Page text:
AAC Sound Series Mix #26: Swaya

For our 26th AAC Sound Series mix, we bring you a brand new mix from Massachusetts-born and Brooklyn-based artist, producer, and audio engineer Swaya. Listen to the mix and read our interview with Swaya below.

Interview with Swaya

Firstly, tell us a little bit about what inspired the mix
This mix is a reflection of the rocky transition I’ve been having from summer to fall this year. Between my chaotic work life, having COVID-19, and dealing with my studio flooding, I’ve had to accept the lack of control I have over things at the moment, a reality that was initially very frustrating. 

With seasonal change usually comes the desire to reset and refocus, particularly in the Fall. For most of my life Fall signaled a return to school and consistent routine, and the feeling is still ingrained in me. I wanted to capture the slowing down and darkening I feel as we move towards colder months but filtered through the chaos I have been experiencing. 

The mix moves seamlessly through various tempos and rhythms, getting slower and darker before speeding back up again in an effort to disorient our understanding of time. When I look at the calendar it is truly hard to believe that it’s already October and I wanted to capture that feeling of time slipping away from me in this mix. 

Although this mix is not necessarily ambient, I chose tracks that leave space for introspection, even the dancier tracks here don’t exactly feel like they are meant for the dancefloor but more for enjoying alone.

Who are you listening to lately?
L’Rain’s new album Fatigue, Nidia, Biskhit, Tems, Jam City, Fireboy DML, the new Tony Seltzer tape, Abyss X, Fatima Al Qadiri, and listening way too much to music I’ve been working on.

How has returning to NYC during the pandemic changed your work? How do you feel the NYC music scene has evolved?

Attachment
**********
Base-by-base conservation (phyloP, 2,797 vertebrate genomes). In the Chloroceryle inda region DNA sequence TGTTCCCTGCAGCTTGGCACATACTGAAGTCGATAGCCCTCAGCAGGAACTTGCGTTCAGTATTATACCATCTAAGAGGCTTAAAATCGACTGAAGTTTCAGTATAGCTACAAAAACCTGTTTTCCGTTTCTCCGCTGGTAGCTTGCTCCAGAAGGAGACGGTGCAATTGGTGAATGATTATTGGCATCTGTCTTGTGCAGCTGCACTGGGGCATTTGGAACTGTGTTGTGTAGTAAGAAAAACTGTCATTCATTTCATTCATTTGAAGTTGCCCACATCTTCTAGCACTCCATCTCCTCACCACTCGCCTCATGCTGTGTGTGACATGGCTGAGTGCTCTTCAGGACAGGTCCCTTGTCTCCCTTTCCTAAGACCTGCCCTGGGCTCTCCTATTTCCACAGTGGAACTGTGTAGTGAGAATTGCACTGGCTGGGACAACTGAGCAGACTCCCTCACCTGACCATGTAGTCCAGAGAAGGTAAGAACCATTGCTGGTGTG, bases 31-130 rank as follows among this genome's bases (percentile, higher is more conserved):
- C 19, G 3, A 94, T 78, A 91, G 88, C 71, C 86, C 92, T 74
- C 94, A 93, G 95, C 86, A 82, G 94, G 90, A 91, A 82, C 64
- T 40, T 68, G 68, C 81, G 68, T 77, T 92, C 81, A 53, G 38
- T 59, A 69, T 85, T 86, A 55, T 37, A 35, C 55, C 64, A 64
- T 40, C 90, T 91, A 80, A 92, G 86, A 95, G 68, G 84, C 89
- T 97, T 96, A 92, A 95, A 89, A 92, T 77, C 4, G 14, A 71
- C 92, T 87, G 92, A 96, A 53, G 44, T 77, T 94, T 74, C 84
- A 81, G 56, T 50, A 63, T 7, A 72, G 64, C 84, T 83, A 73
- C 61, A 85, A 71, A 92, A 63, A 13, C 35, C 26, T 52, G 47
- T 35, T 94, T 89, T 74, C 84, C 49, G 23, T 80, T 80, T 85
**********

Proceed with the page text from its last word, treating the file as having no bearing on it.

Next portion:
I actually moved here last August during the pandemic (before that I was in Boston). I will say that the pandemic has affirmed my appreciation for the studio as a space of refuge, I found a lot of comfort there. But it can be stressful working in person in a small space. I have to assume risk to do my work–people can’t rap with a mask on. 

The music scene shifted from seeing people mainly through going out to small gatherings at each other’s studios, so I found myself spending a lot more time with specific people and deepening those creative relationships.

How has working as a sound engineer informed your practice?
In the most concrete sense it has improved my ear, my technical skills, my work ethic, and the trust I have in my skills. I’ve learned a lot about creativity and confidence by working with artists too, witnessing how doubt and overthinking can ruin a song, understanding why some artists seem to have a never-ending fountain of creative ideas and why others might struggle.

When thinking about the passage of time and seasons, how does music help you explore or articulate this?
My experience witnessing the changing of the seasons while living in Montreal had a pretty deep effect on me. It really quickly would pass from lovely summer weather through a few weeks of crisp cold fall and then into a very dark winter. That quick transition always felt like transitioning into a completely new world, like time slipped away from you and you couldn’t hold onto the warm summer weather any longer. I think musically I want to capture that feeling of things getting darker and slower and time slipping away through non-linear mixing and playing around with the tempos of songs. The fall still has glimmers of warmth too so I want to allow those to exist as well.


Sophie Sawaya MacArthur, better known as Swaya, is a Massachusetts-born and Brooklyn-based artist, producer, and audio engineer has spent a lifetime exploring the possibilities of storytelling and meaning-making through sound.  Raised by Brazilian and American parents, she spent her childhood studying violin before becoming disillusioned by the lack of creativity classical studies offered. She found her musical home on the internet becoming obsessed with hardcore punk, hip hop, and experimental electronic music. A graduate of Communications Studies at Concordia University, she spent 5 years in Montreal where she was an active member of the music scene, performing her music at MUTEK, Pop Montreal, Slut Island, Never Apart, Datcha and more. Since she began posting her music online in 2016, Swaya has released 5 EPs and countless tracks, edits, and mixes, consistently pushing and reinventing herself with each release.

Beyond her personal artistic work Swaya is also an established producer and audio engineer, currently working with Brooklyn producer Tony Seltzer at his studio Seltzer Sounds.  She has worked with the likes of Zelooperz, Babyxsosa, Key!, Hawa, Marti, Mercury, Michael Christmas, Magella, and more.

Read more from Swaya in Also Cool’s interview, A Liminal Conversation with Swaya.